Srinagar: The new age militancy is a passe in Kashmir but that is no good news for security forces.
The year 2021 saw the militants shunning the Burhan Wani model of militancy, or the new-age militancy as it was called, and taking the battle to urban centres, giving sleepless nights to security forces.
The Burhan model marked a new trend where new recruits would announce their baptism into militancy by releasing their gun-wielding pictures without any masks, employing social media to the hilt, in stark comparison to earlier times when they would do so secretly.
The new breed of militants now again prefers to be secretive. They remain away from social media and are increasingly resorting to lone-wolf attacks to keep the pot of militancy boiling.
As 2021 comes to a close, the graph of militancy-related violence in Kashmir has seen a decline but the “old” tactics are giving forces no less trouble.
The first major shift this year was that the militants’ focus shifted from South Kashmir to Srinagar, which was declared a militancy free zone in late 2020.
Srinagar saw a series of encounters and targeted killings that kept the police and other security agencies on tenterhooks. The Union Home Ministry had to dispatch top security and intelligence officers to ensure calm.
In November, the Central government sent an additional 5,000 security personnel into the Valley to keep the situation under control.
The brain behind the shifting of the militant base from south to Srinagar is “The Resistance Force (TRF)” commander Abass Sheikh, a south Kashmir resident who was shot dead in the city in August. The TRF, police claim, is a shadow group of Lashkar-e-Taiba (LeT).
Police claim that Abbas revived militancy in Srinagar before his death. One of his recruits, Mehran, a resident of the old city, was blamed by the police for many targeted killings including that of school Principal Supinder Kour, teacher Deepak Chand and probationary J&K Police Sub Inspector Arshid Ahmad Mir in Srinagar.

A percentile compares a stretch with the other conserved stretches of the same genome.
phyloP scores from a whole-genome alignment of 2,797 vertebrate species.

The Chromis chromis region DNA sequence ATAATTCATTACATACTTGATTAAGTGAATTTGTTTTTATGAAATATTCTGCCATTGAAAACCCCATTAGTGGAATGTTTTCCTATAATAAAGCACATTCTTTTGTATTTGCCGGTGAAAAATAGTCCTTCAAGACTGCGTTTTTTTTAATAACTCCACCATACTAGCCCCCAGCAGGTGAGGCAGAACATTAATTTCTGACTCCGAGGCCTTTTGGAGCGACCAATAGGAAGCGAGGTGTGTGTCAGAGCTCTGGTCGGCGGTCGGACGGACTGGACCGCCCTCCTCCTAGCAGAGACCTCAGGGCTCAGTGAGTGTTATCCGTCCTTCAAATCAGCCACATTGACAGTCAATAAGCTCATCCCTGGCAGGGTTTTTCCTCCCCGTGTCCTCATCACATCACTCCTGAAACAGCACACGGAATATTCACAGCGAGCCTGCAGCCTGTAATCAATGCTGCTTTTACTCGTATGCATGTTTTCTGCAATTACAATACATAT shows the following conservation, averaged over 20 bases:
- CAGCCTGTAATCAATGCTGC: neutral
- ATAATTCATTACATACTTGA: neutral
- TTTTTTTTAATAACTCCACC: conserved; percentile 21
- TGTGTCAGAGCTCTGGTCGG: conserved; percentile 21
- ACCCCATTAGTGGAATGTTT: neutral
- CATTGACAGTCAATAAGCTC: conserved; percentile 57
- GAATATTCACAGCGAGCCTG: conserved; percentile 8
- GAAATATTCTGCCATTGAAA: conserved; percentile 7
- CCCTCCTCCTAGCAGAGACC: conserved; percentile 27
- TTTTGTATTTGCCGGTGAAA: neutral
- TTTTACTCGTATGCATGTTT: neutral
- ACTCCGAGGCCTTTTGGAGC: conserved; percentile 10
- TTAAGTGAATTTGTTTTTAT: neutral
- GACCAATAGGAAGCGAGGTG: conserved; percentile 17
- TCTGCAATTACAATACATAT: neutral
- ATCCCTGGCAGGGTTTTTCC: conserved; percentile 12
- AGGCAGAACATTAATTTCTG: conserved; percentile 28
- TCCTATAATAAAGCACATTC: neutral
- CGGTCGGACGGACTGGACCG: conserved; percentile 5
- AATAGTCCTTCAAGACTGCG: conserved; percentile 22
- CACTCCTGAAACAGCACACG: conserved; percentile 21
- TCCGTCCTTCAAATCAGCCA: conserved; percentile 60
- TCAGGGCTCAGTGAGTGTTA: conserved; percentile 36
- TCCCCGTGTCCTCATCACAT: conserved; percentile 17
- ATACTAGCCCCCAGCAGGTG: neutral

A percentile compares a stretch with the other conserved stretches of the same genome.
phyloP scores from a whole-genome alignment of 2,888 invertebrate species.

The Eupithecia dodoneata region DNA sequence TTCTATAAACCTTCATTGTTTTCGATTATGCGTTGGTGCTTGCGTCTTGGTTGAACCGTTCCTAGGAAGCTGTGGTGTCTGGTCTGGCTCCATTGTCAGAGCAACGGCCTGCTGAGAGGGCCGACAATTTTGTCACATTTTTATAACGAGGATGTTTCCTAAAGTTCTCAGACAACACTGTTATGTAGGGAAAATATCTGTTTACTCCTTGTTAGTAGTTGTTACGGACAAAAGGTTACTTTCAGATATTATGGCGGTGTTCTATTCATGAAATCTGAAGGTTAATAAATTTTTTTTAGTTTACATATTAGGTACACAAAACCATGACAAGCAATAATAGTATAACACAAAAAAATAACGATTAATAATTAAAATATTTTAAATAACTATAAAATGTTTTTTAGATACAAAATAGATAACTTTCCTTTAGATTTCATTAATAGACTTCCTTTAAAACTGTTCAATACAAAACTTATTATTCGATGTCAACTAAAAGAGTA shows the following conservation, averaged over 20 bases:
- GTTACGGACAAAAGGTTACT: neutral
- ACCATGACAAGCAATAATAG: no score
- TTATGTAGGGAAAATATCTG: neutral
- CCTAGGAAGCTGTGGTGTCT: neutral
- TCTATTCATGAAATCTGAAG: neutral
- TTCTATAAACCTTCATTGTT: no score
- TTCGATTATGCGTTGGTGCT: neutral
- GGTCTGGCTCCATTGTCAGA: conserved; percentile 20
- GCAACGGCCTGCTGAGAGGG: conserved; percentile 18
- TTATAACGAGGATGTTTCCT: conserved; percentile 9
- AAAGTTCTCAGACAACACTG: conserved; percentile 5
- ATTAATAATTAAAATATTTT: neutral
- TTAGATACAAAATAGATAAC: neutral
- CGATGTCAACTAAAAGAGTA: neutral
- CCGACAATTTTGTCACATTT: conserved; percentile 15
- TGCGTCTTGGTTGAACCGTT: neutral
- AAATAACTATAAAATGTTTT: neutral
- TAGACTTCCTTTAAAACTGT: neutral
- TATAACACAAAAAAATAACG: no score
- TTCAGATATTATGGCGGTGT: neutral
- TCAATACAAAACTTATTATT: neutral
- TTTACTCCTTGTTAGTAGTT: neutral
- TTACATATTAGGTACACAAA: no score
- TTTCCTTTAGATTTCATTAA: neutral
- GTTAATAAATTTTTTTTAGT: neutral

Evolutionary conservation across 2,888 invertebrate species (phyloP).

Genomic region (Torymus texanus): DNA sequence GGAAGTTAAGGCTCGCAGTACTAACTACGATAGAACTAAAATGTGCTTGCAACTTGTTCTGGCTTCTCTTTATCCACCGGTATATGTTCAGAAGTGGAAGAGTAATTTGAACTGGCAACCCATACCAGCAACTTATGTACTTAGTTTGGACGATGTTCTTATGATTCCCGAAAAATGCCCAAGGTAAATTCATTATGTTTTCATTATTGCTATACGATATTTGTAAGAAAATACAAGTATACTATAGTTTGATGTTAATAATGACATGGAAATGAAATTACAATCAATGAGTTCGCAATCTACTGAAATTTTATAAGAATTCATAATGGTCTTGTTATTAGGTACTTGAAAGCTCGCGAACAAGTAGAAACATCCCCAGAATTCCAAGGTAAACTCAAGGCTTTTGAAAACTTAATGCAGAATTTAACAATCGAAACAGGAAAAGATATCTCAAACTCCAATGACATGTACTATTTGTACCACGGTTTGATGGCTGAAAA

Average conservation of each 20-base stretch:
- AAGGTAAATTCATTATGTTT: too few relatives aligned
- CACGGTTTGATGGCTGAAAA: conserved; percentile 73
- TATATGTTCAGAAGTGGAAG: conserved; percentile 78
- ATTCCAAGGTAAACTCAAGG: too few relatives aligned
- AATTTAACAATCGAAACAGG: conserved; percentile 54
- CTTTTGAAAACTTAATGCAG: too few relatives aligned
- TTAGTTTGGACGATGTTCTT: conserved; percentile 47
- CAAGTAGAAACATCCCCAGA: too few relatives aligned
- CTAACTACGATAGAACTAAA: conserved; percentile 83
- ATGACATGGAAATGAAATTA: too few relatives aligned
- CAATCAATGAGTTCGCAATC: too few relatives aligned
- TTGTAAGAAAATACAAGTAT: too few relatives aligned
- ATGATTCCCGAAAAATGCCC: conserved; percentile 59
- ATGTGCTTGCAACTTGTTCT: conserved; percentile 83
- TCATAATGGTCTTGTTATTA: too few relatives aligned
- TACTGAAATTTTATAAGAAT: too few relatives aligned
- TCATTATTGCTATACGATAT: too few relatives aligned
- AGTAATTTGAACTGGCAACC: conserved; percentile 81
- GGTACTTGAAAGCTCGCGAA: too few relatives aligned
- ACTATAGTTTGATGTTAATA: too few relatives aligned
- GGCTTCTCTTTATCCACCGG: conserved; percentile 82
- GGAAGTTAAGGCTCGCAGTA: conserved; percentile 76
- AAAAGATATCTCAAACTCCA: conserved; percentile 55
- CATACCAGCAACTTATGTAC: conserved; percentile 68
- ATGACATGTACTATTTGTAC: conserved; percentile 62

Mehran was killed in November.
The militants from south Kashmir have also been operating in Srinagar where they are lost in a maze of lanes and bylanes.
Around 40 people, including 11 policemen and 20 militants, were killed this year in the city in a series of gunfights and targeted shootings.
The other shift in the militancy is that the police is the prime target of the militants. While most policemen killed were unarmed, the militants carried out a deadly attack on a police bus in December on the city’s outskirts that left three policemen dead and nearly a dozen injured.
Former J&K Director General of Police Shesh Paul Vaid said there is a clear change in the strategy of militancy, with Srinagar the new focus and police the main target.
“There is a visible change in their strategy. They (Pakistan) keep on changing strategies,” Vaid told UNI.
Out of 28 security personnel killed in Kashmir this year, 20 are from the police which clearly indicates that the police were bearing the brunt.
The number of police casualties has been on the rise over the last few years.
Of the 83 security personnel killed in 2019, only 11 belonged to J&K Police. Similarly, among the 60 security personnel killed in 2020, 16 personnel were from J&K Police.
While 160 militants were killed in Kashmir this year, nearly 90 per cent were locals. Many top commanders were killed in gunfights in intelligence-based operations this year.
The number of infiltrators who managed to sneak in this year is around 50. Many among them were killed in gunfights.
The good thing to happen this year was the ceasefire along the Line of Control that brought cheers to the people of J&K. The ceasefire has been in place since February and the border residents pray that this should continue.